An aboriginal boy in his early teens becomes a man by going on a journey, a walkabout, living in the wilderness for months. This is his spiritual and traditional transition into manhood.
A young Native American ventures off to a sacred place chosen by the elders and prays in search of a vision that will help define purpose in his life. This type of vision quest is a critical first step in mastering his new found purpose. When he returns he will prove out his vision under the supervision of a mentor.
Many religions around the world have locations of importance. Followers embark on a pilgrimage to these places in search of answers, healing, or to fulfill a religious obligation. For some, the pilgrimage results in meaningful change or brings a deeper meaning to life.
Those who hike long trails of hundreds or even thousands of miles are called thru-hikers. A thru-hike is many things to many people. For some people a thru-hike is a segue by which they depart from their old life into something new or different, a reset of purpose and meaning, a type of vision quest. It can be a time of reflection to help come to terms with a part of their life not yet understood. It can be a means of unplugging for a while to rejuvenate the mind and spirit. For some it’s an opportunity to run away or to escape something negative in their current situation. And for others it has nothing to do with anything emotional or spiritual; it’s as simple as “I like hiking”.
In any case and for whatever reason a person would hike a long distance, it is a rite of passage at least in one sense: a thru-hiker cannot claim the title until the hike is actually accomplished. Like an aborigine cannot earn the right to be called a man in his tribe without having completed a walkabout and the full benefit of a pilgrimage cannot be realized without having reached the destination, a person does not earn that title “thru-hiker” until they have joined into the fellowship of those who have experienced the fullness of the trail from one terminus to the other.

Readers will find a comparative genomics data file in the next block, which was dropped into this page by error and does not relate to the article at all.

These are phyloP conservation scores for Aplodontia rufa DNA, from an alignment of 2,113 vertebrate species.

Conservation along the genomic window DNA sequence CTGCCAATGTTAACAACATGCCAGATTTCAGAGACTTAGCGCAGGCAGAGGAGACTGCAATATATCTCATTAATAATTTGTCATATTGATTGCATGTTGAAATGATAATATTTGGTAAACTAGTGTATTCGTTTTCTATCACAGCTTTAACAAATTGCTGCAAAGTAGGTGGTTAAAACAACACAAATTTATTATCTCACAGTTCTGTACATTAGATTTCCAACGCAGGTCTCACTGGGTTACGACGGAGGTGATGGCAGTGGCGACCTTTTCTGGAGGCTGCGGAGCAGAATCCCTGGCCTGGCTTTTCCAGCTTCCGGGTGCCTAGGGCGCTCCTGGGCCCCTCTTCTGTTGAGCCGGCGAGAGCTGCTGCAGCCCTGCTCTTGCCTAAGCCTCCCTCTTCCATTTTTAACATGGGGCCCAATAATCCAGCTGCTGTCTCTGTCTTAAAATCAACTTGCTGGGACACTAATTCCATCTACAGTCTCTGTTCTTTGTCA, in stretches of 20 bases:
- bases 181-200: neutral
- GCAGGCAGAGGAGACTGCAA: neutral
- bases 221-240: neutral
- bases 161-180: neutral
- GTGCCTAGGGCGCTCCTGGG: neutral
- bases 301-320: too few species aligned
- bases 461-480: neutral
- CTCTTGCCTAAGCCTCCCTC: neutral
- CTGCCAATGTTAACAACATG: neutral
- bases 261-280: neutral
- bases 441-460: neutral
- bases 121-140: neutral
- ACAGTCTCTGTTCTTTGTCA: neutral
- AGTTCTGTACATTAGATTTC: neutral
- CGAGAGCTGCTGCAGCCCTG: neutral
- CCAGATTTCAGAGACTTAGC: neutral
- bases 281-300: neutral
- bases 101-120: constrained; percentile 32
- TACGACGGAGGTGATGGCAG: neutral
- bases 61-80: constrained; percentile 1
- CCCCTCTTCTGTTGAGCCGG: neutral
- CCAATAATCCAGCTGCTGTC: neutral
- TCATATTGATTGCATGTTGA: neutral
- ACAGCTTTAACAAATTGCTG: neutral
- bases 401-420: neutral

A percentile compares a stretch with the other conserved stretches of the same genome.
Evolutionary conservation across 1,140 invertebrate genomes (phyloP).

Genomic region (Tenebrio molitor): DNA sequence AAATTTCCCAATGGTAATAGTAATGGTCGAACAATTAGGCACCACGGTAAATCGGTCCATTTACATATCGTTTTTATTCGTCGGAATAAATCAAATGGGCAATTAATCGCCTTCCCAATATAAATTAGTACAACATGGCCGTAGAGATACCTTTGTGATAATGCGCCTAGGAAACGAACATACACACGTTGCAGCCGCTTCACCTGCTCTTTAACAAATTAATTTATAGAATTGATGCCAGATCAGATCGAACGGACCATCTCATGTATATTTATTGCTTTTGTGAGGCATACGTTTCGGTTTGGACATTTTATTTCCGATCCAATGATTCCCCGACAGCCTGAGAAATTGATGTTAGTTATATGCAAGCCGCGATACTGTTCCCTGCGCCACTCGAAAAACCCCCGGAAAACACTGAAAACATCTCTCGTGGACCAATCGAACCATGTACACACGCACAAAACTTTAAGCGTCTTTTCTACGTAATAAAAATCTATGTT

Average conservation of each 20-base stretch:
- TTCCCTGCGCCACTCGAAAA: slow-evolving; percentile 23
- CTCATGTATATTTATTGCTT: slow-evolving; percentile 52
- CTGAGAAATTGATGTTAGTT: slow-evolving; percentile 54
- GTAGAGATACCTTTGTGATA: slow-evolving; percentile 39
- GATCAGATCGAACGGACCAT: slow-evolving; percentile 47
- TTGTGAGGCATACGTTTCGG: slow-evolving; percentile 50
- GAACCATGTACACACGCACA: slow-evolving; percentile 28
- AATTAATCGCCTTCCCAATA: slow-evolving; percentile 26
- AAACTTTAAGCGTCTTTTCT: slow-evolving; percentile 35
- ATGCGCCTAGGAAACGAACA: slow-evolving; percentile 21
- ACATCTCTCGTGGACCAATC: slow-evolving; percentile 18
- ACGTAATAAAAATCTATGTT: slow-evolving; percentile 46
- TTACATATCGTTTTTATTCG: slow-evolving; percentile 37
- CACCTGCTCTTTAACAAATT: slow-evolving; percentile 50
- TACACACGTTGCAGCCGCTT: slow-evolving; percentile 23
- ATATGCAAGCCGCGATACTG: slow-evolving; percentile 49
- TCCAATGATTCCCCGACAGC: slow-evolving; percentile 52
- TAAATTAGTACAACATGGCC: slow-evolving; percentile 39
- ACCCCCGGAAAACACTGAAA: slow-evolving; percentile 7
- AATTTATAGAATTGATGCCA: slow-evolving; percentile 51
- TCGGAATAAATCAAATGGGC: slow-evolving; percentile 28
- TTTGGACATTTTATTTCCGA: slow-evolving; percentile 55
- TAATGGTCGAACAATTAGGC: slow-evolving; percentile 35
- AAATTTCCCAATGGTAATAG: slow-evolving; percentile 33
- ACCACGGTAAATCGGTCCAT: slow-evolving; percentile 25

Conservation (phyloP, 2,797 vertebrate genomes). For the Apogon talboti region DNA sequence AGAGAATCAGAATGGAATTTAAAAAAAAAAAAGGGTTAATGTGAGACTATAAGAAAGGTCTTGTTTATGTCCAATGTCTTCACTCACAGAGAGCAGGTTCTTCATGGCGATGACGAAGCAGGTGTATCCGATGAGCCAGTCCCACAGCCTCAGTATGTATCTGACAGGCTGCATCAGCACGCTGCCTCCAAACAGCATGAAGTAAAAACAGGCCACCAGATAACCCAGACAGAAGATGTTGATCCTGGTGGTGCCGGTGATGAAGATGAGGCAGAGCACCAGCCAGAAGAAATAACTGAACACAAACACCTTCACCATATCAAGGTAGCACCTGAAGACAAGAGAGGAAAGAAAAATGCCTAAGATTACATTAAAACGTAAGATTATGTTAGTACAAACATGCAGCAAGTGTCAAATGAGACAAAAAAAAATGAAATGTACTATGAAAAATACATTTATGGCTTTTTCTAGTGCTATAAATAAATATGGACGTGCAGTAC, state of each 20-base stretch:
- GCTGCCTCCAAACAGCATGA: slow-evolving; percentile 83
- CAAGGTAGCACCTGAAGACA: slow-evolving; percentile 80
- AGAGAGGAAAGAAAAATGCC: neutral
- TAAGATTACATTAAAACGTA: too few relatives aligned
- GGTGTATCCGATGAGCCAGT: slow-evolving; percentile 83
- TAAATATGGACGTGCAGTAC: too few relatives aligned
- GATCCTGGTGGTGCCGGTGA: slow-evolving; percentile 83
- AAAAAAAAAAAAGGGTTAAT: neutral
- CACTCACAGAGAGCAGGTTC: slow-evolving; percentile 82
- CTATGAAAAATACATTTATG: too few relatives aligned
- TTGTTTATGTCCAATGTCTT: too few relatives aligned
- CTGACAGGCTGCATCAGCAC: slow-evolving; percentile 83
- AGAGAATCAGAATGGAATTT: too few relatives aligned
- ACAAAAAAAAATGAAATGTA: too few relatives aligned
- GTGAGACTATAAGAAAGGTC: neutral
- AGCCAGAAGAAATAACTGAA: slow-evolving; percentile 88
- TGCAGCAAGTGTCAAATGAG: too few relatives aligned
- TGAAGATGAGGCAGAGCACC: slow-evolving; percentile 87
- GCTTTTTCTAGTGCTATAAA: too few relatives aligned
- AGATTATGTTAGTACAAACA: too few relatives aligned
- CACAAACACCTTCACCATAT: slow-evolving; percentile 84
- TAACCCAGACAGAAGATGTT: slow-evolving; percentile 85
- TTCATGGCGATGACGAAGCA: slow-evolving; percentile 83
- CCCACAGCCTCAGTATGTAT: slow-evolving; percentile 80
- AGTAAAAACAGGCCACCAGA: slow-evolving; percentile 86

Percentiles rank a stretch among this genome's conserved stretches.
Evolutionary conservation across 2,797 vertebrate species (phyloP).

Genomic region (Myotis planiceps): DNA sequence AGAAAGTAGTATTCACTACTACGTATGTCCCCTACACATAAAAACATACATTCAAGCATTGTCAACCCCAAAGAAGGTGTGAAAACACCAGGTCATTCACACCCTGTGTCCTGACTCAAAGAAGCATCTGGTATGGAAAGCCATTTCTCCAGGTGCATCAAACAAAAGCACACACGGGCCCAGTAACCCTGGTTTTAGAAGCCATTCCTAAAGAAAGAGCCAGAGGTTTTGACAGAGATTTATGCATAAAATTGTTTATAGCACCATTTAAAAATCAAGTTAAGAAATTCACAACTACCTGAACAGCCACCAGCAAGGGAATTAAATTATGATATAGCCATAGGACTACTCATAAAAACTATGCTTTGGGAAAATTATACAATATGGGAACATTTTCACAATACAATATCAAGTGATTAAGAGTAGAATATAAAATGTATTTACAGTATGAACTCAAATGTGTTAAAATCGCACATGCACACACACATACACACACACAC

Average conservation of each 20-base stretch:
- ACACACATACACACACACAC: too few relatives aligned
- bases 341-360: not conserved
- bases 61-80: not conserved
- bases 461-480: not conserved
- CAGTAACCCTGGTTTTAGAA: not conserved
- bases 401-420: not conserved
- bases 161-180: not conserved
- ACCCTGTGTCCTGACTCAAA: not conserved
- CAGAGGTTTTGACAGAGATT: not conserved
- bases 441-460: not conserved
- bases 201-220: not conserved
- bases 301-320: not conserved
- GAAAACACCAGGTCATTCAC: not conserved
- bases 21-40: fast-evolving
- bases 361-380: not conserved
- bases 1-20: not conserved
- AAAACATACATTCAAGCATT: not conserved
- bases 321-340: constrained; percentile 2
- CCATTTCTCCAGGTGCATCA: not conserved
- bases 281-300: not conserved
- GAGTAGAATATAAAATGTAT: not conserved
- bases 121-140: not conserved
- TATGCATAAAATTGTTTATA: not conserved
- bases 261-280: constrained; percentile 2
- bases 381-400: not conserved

Whether a person completes a thru-hike or not may be significant, but the act of finishing is not the capstone of the event for most people. Cheryl Strayed in Wild, writes about it. So does Carrot Quinn in Thru-Hiking Will Break Your Heart. As does Bill Bryson (A Walk in the Woods), David Miller (Awol on the Appalachian Trail), and many others. Pacific Crest Trials: A Psychological and Emotional Guide to Successfully Thru-Hiking the Pacific Crest Trail is another good resource. As is Backpacker Long Trails: Mastering the Art of the Thru-Hike
Surviving for weeks in the wilderness with many miles of self-powered travel is a dichotomous experience. There are trials and victories. There are pains and bliss. There are tears of anguish and overwhelming joys. The trail will absolutely break you down and build you up. This is why it seems to me that it’s important to define a purpose before venturing a thru-hike. This purpose is what drives a person through the tough times and what makes the good days even better. The purpose is what defines the greatest intentional value from the experience.
When I began looking into the idea of associating a thru-hike with a rite-of-passage, I discovered that there are three distinct phases: separation, liminality, and incorporation. These phases perfectly describe the experience of a thru-hike.
Separation: Separation is an intentional withdrawal from the current status and a preparation to move on to the next place. It’s the initializing, the action of detachment, the initial move to cut away. Separation develops during the planning for the trip and reaches its apex when the first step is taken at the trailhead. When a person takes that first step and has that first “I’m actually doing this” moment, this is separation.
Liminality: As separation matures, into view comes liminality, literally meaning: a threshold. It’s the transition, the space between old and new. A leaving of the present while not yet joining the next. This is the most delicate space because here is ambiguity and disorientation. It’s were the greatest doubt creeps in. It’s where the will to continue is the toughest. Liminality happens after the initial excitement wares off and a full realization of purpose has not yet happened, but the anticipation is building.
Incorporation: After making it past the threshold sometimes there is a breakthrough moment where a person has fully embraced the purpose of the venture. This is where acceptance of the new state is first experienced. This is when the greatest feeling of freedom happens; this is where a new found joy fills the spirit – at first in moments but eventually filling more and more of each day. And then after having completed the rite and assumed the new identity, something sacred happens: a thru-hiker is born.
There are rites of passage in each of our lives. It might be a difficult period or a significant loss. It might be a religious pilgrimage or a cultural tradition. It could even be a thru-hike. These are earned. The resultant titles have deep internal and individual meanings. They are a source of pride and fulfillment, but they are not to be flaunted. They are a gateway and a power source for what life becomes.
So, for all those (including me) who have set their sights on becoming a member of this next season’s thru-hiker alumni, I wish you well and hope you gain the fullest from your experience. Happy trails!